On the gameplay front, there is one other way it mimics James Bond, although I am no longer talking about the movies here.  For those, like me, who grew up on Goldeneye for Nintendo 64, you will feel right at home. While it does not have to be played as such, NOLF is at its best when you treat it like the stealth shooter it was designed to be.  There is something strangely satisfying about hearing two guards arguing about something random around a corner, popping out to shoot them both in the head with a silenced pistol, and then disposing of the bodies with a chemical agent before another patrolling guard comes down the hall.  Tossing a coin down a hall to distract the guards and bypassing them entirely while trying to stay out of the site of a panning security camera is equally satisfying.  The planning and pattern discovery that takes place on the missions where stealth is a viable strategy kept me engaged through most of the game.  Unfortunately, when you accidentally raise the alarm or are in one of the missions designed as a run-and-gun affair, the immersion breaks down quite a bit.  Compared to modern action shooter standards, the AI and character movements on the bad guys are extremely boring and predictable.  If you are the type of gamer who likes to run through a shooter like Rambo with the largest gun blazing, consider yourself warned.

There is one facet of the game that I had not given much thought to until I sat down to write this, and that is a certain amount of exploration and learning is required in NOLF.  Unlike modern games, and to its credit, it does not hold your hand through this process.  There are no magic arrows directing you to your next destination and no in-game hints when you get stuck.  You are given a set of objectives and have to figure it out as you go.  While this can be terribly frustrating at times, it is also insanely satisfying when you figure out what you have to do next.  As an example, at one point in the game, you are presented with a series of rooms with moving laser beams you have to avoid.  When you get to the final one, the number, frequency, and pattern of the beams make it seem near impossible to get through.  Despite getting close to the exit a couple of times, it took me 15 minutes worth of attempts before I realized there was actually a grate in the floor I could open to access a crawlspace and bypass the lasers entirely.  While something like this should be fairly obvious, situational awareness is not often required in modern games and I honestly did not know I missed it until I was reminded that older games forced me to think through such things.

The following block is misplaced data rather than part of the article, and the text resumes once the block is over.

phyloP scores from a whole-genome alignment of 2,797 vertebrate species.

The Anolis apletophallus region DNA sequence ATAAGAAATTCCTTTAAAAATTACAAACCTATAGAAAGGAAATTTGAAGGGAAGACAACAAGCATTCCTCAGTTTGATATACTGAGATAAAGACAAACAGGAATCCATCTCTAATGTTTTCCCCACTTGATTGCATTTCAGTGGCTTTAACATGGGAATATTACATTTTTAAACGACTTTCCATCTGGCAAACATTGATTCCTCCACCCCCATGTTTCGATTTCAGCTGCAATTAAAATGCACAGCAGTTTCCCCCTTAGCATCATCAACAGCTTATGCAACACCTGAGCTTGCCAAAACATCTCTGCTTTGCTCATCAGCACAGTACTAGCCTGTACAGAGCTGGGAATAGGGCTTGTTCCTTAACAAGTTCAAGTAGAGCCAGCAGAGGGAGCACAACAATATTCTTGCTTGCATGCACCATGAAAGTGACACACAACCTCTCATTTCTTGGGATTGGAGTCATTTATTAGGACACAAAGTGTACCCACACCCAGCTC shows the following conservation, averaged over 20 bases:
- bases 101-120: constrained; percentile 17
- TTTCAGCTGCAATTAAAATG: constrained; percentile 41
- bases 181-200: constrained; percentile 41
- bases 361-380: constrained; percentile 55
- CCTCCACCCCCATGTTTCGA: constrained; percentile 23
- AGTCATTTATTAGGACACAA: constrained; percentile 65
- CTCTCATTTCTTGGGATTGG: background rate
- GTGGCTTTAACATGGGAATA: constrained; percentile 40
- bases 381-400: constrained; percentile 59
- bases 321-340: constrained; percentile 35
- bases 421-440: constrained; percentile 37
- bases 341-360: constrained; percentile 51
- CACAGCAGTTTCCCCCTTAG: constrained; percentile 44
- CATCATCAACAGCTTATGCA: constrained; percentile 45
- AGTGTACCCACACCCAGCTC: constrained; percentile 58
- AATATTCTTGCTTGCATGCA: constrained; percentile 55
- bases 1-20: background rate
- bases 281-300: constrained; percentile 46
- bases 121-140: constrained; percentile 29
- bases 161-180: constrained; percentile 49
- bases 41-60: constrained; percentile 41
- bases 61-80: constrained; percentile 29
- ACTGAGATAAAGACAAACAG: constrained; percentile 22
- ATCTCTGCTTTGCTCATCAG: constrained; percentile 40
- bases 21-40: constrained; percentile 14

While the graphics are pretty bad by modern standards, there were more than enough positives in the playthrough to help me look past that.  In fact, I was enjoying myself so much by the end that I almost stopped noticing that I was playing a game that was over 12 years old.  If you are a fan of either stealth shooters or classic spy movies, and can make it through the first few levels where the pacing is slow, you are definitely in for a treat with this game.  Even if this does not sound like your cup of tea, there are far worse ways to spend your gaming time and money.

Verdict:  Recommended